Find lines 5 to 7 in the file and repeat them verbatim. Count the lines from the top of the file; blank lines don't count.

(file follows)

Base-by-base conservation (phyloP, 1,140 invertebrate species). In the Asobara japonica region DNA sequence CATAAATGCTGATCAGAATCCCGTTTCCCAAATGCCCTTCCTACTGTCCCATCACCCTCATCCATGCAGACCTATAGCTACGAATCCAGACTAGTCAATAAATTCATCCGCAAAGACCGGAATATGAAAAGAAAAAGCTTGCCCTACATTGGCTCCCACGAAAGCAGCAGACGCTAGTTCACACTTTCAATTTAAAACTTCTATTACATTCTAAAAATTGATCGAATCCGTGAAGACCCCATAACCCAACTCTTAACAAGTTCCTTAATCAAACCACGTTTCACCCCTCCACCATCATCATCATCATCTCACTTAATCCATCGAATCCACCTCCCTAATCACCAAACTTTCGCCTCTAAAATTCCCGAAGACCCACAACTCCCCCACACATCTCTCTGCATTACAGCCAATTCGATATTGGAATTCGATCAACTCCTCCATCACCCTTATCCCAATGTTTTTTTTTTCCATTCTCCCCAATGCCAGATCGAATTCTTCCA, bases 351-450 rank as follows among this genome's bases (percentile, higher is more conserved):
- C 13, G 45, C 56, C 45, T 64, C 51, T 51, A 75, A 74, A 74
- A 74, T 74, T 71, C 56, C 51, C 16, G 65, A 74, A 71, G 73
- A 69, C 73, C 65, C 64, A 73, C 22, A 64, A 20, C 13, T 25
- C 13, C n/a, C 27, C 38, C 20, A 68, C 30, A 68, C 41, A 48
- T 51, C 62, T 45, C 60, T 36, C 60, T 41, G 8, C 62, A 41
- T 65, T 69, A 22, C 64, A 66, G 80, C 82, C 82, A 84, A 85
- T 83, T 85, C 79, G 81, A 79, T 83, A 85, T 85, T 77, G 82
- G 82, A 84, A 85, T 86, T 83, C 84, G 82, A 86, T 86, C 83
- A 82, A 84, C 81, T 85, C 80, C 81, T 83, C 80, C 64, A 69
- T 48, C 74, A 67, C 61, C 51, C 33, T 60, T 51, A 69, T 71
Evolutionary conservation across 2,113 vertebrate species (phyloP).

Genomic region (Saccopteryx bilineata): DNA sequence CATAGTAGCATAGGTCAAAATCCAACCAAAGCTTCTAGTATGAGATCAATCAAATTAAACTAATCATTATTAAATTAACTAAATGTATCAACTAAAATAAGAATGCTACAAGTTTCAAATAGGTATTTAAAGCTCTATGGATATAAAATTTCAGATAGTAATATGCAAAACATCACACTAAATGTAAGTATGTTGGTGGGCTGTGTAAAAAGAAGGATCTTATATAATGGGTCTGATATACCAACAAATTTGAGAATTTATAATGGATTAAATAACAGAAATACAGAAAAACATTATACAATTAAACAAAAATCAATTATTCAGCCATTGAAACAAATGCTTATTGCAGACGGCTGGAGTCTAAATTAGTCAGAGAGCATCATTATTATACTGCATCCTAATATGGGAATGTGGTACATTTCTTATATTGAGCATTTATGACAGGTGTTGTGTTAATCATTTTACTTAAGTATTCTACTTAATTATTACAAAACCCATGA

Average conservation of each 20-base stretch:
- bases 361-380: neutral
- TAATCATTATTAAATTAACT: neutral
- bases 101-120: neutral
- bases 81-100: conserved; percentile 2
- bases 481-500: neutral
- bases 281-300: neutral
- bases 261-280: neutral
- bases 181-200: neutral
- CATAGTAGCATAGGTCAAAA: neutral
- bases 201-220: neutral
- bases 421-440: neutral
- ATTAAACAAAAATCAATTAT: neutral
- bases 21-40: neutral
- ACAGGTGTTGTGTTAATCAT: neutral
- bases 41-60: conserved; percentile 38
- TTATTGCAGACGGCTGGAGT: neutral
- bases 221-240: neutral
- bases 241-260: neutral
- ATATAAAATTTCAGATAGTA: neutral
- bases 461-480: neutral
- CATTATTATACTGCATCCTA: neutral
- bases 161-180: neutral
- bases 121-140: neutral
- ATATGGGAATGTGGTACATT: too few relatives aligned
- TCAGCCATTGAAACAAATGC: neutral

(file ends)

- C 13, C n/a, C 27, C 38, C 20, A 68, C 30, A 68, C 41, A 48
- T 51, C 62, T 45, C 60, T 36, C 60, T 41, G 8, C 62, A 41
- T 65, T 69, A 22, C 64, A 66, G 80, C 82, C 82, A 84, A 85